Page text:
Finally, we examined the physiological effects of cardiovascular aging by measurement of PWV. By simple approximation of a distensible pipe (Moens-Korteweg equation), PWV is quadratically proportional to vascular stiffness (16). We observed a significantly greater aortic PWV in O rats, compared with Y rats, indicating an affiliated increase in aortic stiffness. This consequence of aging has been previously confirmed in humans, rats, and mice (16, 18, 45). However, the source of this stiffening has been primarily credited to alterations in passive mechanical properties of aged vessels, such as increased collagen-to-elastin ratio, intimal thickening, and progressive dilation (31, 47). Our finding of increased PWV in eNOS-KO mice suggests that eNOS, and the associated NO signaling, contributes to arterial compliance. We further demonstrated that Y rats developed the aged phenotype of elevated PWV and aortic stiffness following NOS inhibition. Acute l-NAME injections have been shown to produce similar PWV shifts (12), and this effect steadily increases during chronic l-NAME administration (20). The short-term treatment of our study ensures minimal vascular remodeling, thus producing compelling evidence that arterial stiffness is also actively regulated by the endothelium. Similar claims have been made by Jadhav and Kadam (18) and Wang et al. (45) in the context of atherosclerosis. Our findings that old aorta demonstrate attenuated relaxation to ACh and S1P, yet Y and O E− aorta produce similar vasorelaxation in response to equivalent exogenous NO, suggest that NO release, rather than vascular wall composition, has a more prominent effect on vascular tone. In addition, with the novel method of direct, real-time fluorescent measurement of NO in intact aortic tissue, we demonstrated a lower shear stress-induced NO production in aged vessels. We also revealed a possible mechanism for age-related endothelial dysfunction: the impaired Akt-dependent phosphorylation of eNOS. Thus increased vascular stiffness in aging is associated with reduced NO bioavailability and is most likely a direct consequence of attenuated eNOS activation.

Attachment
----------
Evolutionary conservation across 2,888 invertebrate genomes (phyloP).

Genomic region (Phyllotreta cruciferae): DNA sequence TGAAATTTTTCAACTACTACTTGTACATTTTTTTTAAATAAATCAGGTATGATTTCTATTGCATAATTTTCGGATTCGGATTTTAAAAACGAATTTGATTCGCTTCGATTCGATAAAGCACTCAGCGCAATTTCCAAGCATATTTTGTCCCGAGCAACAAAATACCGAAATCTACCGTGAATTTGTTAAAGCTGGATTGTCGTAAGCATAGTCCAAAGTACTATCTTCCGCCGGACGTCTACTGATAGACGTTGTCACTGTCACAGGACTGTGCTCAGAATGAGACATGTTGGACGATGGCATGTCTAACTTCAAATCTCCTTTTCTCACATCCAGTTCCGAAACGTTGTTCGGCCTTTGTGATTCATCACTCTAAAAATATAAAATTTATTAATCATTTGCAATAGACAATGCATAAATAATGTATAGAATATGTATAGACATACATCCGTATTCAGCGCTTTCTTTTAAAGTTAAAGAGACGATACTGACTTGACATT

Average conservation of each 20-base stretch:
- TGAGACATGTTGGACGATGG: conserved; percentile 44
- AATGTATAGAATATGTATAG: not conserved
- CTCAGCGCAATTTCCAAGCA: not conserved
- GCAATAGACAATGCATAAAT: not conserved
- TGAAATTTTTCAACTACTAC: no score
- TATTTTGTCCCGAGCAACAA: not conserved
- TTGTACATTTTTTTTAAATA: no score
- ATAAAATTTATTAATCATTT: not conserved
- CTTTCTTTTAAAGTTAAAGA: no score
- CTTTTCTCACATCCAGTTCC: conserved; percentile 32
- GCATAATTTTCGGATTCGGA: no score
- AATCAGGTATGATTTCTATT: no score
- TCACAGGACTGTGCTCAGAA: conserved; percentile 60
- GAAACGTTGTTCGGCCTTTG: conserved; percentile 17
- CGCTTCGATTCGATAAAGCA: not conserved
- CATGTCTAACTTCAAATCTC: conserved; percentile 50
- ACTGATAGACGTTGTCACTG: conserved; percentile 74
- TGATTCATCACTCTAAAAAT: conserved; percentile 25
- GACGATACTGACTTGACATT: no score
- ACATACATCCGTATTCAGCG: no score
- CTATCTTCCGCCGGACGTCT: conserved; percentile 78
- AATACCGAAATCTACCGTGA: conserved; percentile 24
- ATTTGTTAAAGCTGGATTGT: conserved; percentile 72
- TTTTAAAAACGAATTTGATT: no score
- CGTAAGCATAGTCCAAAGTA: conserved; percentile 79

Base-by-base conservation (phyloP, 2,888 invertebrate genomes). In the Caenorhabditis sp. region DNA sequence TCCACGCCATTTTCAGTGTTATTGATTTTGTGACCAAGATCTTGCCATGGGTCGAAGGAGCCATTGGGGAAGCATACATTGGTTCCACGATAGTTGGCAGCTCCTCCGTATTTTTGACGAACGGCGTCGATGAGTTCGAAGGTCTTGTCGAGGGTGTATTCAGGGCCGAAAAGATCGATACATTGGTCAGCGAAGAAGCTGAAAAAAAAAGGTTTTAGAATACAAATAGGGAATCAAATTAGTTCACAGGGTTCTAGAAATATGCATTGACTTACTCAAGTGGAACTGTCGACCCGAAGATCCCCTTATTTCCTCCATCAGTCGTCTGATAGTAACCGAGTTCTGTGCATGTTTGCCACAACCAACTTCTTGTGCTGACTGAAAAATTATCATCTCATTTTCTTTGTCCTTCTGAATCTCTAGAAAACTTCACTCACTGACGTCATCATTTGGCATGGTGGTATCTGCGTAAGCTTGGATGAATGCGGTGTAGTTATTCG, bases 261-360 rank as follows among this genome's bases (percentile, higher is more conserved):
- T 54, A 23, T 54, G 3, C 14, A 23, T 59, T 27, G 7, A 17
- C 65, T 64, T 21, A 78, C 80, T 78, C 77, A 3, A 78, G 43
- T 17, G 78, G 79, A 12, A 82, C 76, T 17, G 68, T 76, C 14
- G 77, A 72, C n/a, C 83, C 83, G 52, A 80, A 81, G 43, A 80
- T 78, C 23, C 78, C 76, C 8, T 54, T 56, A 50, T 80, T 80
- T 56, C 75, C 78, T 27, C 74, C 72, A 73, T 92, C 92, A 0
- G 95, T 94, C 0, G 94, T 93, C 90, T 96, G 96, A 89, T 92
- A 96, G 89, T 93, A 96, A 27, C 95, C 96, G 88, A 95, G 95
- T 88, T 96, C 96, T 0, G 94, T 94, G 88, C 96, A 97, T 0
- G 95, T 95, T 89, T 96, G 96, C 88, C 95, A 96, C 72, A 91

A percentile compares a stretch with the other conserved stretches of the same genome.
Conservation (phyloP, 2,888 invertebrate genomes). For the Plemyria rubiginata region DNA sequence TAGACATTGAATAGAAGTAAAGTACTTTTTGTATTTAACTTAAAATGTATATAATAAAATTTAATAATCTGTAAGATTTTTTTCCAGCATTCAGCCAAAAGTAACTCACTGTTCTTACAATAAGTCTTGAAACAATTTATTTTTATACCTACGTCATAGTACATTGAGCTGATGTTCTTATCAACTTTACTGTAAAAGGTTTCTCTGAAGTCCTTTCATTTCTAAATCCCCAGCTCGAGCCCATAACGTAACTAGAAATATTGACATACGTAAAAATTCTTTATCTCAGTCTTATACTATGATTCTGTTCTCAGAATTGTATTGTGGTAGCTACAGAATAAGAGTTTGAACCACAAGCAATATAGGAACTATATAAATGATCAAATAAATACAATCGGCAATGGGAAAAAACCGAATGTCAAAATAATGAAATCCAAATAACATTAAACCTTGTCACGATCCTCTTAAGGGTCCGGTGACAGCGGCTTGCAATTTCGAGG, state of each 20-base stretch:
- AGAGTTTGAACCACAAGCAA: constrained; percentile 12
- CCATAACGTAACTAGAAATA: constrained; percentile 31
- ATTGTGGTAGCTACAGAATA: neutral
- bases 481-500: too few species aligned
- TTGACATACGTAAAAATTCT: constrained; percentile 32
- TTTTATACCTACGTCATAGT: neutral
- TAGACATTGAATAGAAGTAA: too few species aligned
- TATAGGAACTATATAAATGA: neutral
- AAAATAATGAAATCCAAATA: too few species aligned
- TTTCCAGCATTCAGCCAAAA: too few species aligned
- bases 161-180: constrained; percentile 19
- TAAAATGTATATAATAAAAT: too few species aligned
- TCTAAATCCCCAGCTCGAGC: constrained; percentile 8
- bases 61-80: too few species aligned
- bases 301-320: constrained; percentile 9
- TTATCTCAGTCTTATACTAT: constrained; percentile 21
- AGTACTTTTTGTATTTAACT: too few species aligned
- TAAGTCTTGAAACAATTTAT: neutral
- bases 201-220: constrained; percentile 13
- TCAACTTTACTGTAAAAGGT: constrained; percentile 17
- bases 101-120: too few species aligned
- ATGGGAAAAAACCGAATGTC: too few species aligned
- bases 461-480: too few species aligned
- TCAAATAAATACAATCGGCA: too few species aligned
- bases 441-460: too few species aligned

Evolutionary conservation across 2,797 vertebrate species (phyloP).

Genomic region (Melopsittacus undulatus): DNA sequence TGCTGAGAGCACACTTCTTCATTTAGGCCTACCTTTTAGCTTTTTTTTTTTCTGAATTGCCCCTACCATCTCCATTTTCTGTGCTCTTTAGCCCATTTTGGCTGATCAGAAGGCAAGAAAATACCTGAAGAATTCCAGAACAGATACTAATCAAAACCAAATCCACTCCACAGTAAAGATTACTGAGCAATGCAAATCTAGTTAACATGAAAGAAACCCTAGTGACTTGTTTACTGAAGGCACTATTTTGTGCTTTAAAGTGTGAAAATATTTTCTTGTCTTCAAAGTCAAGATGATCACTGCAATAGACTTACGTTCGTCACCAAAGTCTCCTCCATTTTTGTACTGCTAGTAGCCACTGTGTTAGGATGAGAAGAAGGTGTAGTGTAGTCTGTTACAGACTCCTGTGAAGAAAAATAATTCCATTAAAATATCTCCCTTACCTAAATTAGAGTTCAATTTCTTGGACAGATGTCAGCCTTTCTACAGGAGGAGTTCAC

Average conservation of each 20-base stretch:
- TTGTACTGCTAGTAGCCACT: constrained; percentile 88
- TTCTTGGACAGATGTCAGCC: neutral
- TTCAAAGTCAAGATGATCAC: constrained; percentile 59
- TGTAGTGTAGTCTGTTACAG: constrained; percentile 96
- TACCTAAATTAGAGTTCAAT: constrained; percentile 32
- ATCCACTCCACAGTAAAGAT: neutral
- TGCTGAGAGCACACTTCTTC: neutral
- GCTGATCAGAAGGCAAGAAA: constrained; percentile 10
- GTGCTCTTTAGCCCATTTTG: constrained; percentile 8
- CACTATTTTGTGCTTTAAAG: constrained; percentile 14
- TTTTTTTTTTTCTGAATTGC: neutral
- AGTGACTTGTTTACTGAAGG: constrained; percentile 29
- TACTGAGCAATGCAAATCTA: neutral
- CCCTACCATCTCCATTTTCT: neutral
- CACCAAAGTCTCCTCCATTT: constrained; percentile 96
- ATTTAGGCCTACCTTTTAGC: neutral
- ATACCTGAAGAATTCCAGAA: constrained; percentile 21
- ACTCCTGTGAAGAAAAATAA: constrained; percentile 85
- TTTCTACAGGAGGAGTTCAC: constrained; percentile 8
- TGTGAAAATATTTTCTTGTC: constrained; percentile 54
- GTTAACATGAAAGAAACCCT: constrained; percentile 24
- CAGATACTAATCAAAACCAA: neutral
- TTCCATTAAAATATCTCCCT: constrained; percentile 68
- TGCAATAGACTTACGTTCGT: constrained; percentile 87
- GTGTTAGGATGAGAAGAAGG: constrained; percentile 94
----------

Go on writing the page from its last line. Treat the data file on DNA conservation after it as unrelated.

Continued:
The major finding of our study is that of reduced Akt and eNOS phosphorylation in aged rat endothelium. Since Akt is a critical kinase in the shear stress mechanotransduction pathway regulating NOS activity, this supplies a mechanism for diminished NO production and decreased vascular compliance in aged vessels, as observed in the present and previous studies (31, 42, 47, 49). Furthermore, when coupled with the recent findings of stretch-dependent Akt activation (24) and concomitant downstream NOS regulation (34), the results of this study directly implicate age-related arterial stiffening in the progression of endothelial dysfunction. Vascular stiffening, by vessel remodeling and atherosclerotic plaques, will attenuate vessel stretch, thus eliminating a component of Akt activity. Accordingly, less compliant arteries would not allow for full NOS activation, resulting in impaired vasorelaxation and further enhancing the apparent vascular stiffness. Since the majority of endothelial dysfunction studies investigating molecular mechanisms employ traditionally cultured cells, the stretch-regulated component of Akt/NOS activation has been overlooked. Distinguishing the contributions of shear- and stretch-dependent NOS activation may prove critical for characterizing the initiation and propagation of endothelial dysfunction in aging and other disease models.
The development of innovative tissue- and animal-based systems is promoting the combined study of arterial compliance and endothelial function (18, 45). While aging was the focus of this study, many other cardiovascular diseases, such as hypertension, diabetes, and atherosclerosis, are associated with vascular stiffening and endothelial dysfunction. Furthermore, these disorders share various features with aging (3, 31, 47), potentially implicating Akt as a component in these vascular disease processes. In conclusion, the emergence of two distinct NOS-activating mechanotransduction pathways converging at PI3K/Akt will provide attractive targets for therapeutic intervention and will facilitate the enhanced understanding of cardiovascular disease progression.
This work was supported by grants from the National Institute on Aging (RO1 AG-021523) and National Aeronautics and Space Administration (NNH04ZUU005N and through the National Space Biomedical Research Institute, CA00405).
We acknowledge Dr. Derek S. Damron and his laboratory at the Cleveland Clinic for providing us with initial instruction and training on the spectrofluorometer usage.
↵1 The online version of this article contains supplemental data.
The costs of publication of this article were defrayed in part by the payment of page charges. The article must therefore be hereby marked “advertisement” in accordance with 18 U.S.C. Section 1734 solely to indicate this fact.
- Copyright © 2006 the American Physiological Society